Ukrainian sand animators and colleagues Olga Kryzhanovska and Svitlana Danylchenko left behind their homes, families, and work to escape the Russian invasion, both now hoping to reunite in Italy to continue performing their particular form of animated magic - the Ukrainian Golden Lion Sand Animation Theatre.
We are all aware of the terrible atrocities happening in the Ukraine, but it doesn’t really hit home for most people unless you have friends there. Recently a sound engineer friend who is still in Kyiv introduced me, via the internet, to Olga Kryzhanovska and Svitlana Danylchenko. The two ladies are sand animators who have been working together for eight years. Sand animation is its own particular art form where the picture is formed in sand on top of a lightbox.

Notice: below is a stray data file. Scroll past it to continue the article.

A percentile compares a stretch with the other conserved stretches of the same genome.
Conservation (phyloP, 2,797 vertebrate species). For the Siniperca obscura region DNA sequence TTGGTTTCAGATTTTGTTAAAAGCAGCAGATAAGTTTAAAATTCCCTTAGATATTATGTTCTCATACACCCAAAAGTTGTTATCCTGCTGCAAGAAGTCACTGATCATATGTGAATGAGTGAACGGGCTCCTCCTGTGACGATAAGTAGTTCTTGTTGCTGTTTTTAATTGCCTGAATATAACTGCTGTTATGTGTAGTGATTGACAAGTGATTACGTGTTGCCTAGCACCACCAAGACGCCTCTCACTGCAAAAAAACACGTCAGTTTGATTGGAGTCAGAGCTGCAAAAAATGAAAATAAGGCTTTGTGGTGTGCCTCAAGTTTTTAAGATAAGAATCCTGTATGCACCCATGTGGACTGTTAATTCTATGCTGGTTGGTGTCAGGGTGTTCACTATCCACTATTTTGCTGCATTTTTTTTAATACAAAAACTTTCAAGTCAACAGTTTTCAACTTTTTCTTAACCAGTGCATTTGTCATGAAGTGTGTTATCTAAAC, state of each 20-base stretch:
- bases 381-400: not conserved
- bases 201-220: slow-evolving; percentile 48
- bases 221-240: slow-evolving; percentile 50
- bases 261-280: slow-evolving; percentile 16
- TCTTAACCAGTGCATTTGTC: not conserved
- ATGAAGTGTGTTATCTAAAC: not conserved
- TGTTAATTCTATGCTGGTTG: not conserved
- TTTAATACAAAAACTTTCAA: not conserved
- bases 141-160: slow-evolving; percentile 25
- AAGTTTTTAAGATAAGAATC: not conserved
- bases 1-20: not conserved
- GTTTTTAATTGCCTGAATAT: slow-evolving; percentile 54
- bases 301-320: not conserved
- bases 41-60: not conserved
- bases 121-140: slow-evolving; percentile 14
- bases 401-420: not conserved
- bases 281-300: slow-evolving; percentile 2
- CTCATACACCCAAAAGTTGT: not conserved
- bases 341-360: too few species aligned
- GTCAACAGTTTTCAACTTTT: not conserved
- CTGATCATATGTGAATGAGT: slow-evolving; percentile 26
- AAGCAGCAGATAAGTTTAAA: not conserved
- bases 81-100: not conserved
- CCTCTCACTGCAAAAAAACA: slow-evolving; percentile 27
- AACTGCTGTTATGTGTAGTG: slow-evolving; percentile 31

They both have a love of fairy tales and met while living in the same building. Svitlana came to work with sand via a career as an award-winning avant-garde fashion designer and when Olga saw and played with Svitlana’s sand table she was fascinated and wanted to learn how to create this animated magic. Thus, was born the Kyiv Theatre of Sand Animation Golden Lion. To honor their country, they have now become the Ukrainian Golden Lion Sand Animation Theater.
Initially, the pair started an art studio for children. They taught painting and invited guest writers, pantomimes, and other guest artists to demonstrate their craft to the young students. Eventually, they added small sand performances for the children and there was so much interest in their work that they began to perform in theatres.